The White House Office of National Drug Control Policy, through its Counterdrug Technology Assessment Center’s Technology Transfer Program, has funded and engineered Colorado’s Wireless Communications Interoperability System. The system enables agency-to-agency radio communications for a wide range of daily law enforcement and individual emergency applications.
Although the federal government paid for Colorado’s Wireless Interoperability Communications System so it would be available to support federal, state and local interagency drug interdiction and surveillance operations, the system also is intended to facilitate radio communications interoperability for all public safety operations.
On April 20, 1999, police officers at Columbine High School in Jefferson County, Colo., could not communicate by radio with many of the other officers, firefighters and rescue teams sent from neighboring cities and counties to respond to the worst school shootings in the United States.
The reason was incompatible radios, sometimes on different frequencies and sometimes using different technical protocols. For example, Lakewood law enforcement officers couldn’t talk to responding Denver or Sheridan law enforcement officers. The mismatched communications made it difficult for officers to coordinate their efforts and to know who was exactly where.
U.S. Sen. Ben Nighthorse Campbell (R-Colo.) had vowed to do what he could to reduce the risk of similar communications problems during emergencies of that scale. When he learned that the Office of National Drug Control Policy was experimenting with high-tech systems to solve the problem of incompatible radios, he secured federal funds to make Colorado a wireless interoperability development site for the White House program.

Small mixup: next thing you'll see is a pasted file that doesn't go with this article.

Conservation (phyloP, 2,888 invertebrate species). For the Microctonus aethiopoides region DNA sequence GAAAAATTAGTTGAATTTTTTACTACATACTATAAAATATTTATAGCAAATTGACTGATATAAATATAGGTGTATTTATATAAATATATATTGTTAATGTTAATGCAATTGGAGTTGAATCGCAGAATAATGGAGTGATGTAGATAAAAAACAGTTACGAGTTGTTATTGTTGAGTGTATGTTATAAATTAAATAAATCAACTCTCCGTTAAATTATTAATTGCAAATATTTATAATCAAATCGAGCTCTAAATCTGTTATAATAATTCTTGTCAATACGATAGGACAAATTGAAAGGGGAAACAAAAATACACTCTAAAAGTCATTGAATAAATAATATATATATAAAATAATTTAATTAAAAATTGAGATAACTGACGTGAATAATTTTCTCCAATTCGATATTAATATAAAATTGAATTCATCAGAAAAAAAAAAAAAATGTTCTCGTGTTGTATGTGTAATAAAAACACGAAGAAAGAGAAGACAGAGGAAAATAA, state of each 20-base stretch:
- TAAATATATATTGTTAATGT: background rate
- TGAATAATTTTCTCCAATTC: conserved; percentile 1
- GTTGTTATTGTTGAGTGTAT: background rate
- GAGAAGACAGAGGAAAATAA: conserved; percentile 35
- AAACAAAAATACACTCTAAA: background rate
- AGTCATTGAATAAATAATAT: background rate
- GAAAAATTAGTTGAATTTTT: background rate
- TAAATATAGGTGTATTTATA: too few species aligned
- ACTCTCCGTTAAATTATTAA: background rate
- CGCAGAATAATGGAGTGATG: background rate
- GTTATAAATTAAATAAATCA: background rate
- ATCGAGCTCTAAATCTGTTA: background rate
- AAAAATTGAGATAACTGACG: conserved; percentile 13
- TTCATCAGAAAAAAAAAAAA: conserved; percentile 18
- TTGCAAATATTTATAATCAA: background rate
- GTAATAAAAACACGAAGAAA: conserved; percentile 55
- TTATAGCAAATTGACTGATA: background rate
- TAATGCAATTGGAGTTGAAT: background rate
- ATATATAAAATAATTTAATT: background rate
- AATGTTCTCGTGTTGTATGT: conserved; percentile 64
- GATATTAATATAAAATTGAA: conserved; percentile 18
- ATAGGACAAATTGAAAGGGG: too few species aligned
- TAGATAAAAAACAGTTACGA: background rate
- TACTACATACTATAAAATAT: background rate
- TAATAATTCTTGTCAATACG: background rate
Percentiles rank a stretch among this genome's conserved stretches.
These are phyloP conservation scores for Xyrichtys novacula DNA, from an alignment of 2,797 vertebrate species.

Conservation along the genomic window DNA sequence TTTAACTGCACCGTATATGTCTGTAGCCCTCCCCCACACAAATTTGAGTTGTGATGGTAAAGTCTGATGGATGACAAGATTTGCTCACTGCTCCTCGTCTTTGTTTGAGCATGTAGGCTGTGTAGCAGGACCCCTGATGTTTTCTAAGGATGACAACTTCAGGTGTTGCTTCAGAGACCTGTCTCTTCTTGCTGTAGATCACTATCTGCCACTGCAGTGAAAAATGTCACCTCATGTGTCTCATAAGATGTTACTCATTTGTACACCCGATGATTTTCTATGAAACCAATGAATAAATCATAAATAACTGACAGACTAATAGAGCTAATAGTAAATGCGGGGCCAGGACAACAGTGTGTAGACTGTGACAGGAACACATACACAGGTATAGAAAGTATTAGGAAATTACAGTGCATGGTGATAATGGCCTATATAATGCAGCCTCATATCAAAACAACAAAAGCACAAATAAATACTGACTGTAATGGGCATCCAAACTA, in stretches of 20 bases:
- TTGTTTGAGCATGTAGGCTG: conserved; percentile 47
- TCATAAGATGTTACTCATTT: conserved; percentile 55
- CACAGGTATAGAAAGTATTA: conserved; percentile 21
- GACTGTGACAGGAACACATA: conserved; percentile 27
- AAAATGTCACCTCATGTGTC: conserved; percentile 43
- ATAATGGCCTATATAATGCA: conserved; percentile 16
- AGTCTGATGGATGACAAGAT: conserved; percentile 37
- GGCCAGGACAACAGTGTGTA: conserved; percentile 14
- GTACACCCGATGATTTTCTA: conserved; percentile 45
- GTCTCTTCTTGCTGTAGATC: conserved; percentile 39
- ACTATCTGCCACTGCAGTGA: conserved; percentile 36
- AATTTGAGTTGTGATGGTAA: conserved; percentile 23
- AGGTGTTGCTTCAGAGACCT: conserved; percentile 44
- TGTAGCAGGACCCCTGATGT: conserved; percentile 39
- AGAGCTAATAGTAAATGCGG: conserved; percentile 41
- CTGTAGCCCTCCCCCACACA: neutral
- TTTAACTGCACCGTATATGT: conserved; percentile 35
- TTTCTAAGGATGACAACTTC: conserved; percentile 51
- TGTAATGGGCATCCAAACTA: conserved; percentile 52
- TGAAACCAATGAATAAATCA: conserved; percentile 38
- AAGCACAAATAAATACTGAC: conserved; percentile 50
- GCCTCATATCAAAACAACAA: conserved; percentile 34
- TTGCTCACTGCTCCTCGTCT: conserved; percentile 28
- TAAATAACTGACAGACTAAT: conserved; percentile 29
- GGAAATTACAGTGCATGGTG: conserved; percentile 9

On Aug. 20, 2001, the Denver Metro section of the new statewide system went into operation, connecting U.S. Customs Service officers with local police for hundreds of surveillance and arrest operations.
One year later, John Walters, the special assistant to President Bush who heads the Office of National Drug Control Policy (Walters is commonly referred to as the nation’s “drug czar”), accompanied by Campbell, traveled to suburban Douglas County near Denver to announce the national roll-out of the Wireless Communications Interoperability System.
Walters described it as an effective, low-cost, high-tech fix to local and national law enforcement agencies with radio incompatibility and an important improvement to homeland defense capabilities.